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dc.contributor.authorSurendran, S.N
dc.contributor.authorJayadas, T.T.P.
dc.contributor.authorThiruchenthooran, V.
dc.contributor.authorSanthirasegaram, S.
dc.contributor.authorKokila, S.
dc.contributor.authorSuthakar, K.
dc.contributor.authorBharathy, P.
dc.contributor.authorGomes, L.
dc.contributor.authorMalavige, G.N.
dc.contributor.authorRamasamy, R.
dc.description.abstractBackground: The larval bionomics of Aedes across the Jaffna peninsula in northern Sri Lanka was investigated to obtain information needed for developing more effective larval source reduction measures to control endemic arbo-viral diseases. Methods: The habitats of preimaginal stages of Aedes mosquitoes were surveyed, and ovitrap collections were car-ried out in densely populated areas of the Jaffna peninsula. Aedes larval productivities were analysed against habitat characteristics, rainfall and dengue incidence. Adults emerging from collected larvae were tested for dengue virus (DENV). Results: Only Aedes aegypti, Ae. albopictus and Ae. vittatus were identified in the field habitat collections and ovitraps. Aedes aegypti was the predominant species in both the field habitat and ovitrap collections, followed by Ae. albopictus and small numbers of Ae. vittatus. Tires and open drains were the preferred field habitats for Ae. aegypti, although larval productivity was higher in discarded plastic containers. The three Aedes species differed in field habitat preferences. Concomitant presence of the three Aedes species was observed in the field habitats and ovitraps. Larval productivities were inversely correlated with the salinity of the field habitat. Rainfall in the preceding month significantly correlated with larval productivity in the field habitats. DENV serotype 2 was detected in Ae. aegypti collected from ovitraps in the city of Jaffna. High Breteau, House and Container indices of 5.1, 5.1 and 7.9%, respectively, were observed in the field habitat surveys and ovitrap indices of up to 92% were found in Jaffna city. Conclusions: Aedes larval indices in populated areas of the peninsula showed a high potential for dengue epidem-ics. Unacceptable littering practices, failure to implement existing dengue control guidelines, vertical transmission of DENV in vector mosquitoes and preimaginal development in brackish water and open surface drains, as well as in domestic wells that provide potable water, are serious constraints to the current Aedes larval source reduction meth-ods used to control dengue in the Jaffna peninsula. Similar shortcomings in arboviral disease control are likely present in other resource-constrained tropical coastal zones worldwide.en_US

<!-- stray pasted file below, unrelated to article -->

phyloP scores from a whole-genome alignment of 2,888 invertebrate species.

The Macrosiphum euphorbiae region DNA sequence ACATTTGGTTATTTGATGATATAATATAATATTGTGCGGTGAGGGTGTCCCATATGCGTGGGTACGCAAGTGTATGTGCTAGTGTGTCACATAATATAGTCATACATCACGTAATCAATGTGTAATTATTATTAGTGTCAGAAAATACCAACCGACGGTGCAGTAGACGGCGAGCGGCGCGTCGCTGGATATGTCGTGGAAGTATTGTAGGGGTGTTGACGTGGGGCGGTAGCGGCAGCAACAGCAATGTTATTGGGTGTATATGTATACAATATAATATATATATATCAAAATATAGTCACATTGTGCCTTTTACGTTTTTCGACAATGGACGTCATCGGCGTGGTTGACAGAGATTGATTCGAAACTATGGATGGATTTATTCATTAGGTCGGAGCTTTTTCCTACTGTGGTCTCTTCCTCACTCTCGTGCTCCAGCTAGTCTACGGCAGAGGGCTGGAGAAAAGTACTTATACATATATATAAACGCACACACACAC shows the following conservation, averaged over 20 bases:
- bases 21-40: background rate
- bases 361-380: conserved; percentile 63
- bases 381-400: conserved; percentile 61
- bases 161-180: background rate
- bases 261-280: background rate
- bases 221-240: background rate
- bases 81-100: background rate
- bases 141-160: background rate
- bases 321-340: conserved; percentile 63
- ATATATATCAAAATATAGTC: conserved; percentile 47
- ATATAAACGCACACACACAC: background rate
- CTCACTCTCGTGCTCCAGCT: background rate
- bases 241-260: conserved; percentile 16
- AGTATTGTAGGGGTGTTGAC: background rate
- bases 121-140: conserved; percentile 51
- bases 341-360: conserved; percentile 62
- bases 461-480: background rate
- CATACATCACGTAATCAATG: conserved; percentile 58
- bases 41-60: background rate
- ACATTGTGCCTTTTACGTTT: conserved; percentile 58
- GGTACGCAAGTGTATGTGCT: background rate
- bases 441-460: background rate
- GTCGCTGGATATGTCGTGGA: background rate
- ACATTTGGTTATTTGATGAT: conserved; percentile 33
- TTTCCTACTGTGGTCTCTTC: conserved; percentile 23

dc.publisherParasites Vectorsen_US
dc.subjectAedes larval ecologyen_US
dc.subjectAedes larval indicesen_US
dc.subjectAnthropogenic environmental factors and dengueen_US
dc.subjectArboviral diseasesen_US
dc.subjectJaffna peninsulaen_US
dc.subjectSalinity-tolerant Aedes vectorsen_US
dc.subjectVertical dengue virus transmissionen_US
dc.titleAedes larval bionomics and implications for dengue control in the paradigmatic Jaffna peninsula, northern Sri Lankaen_US
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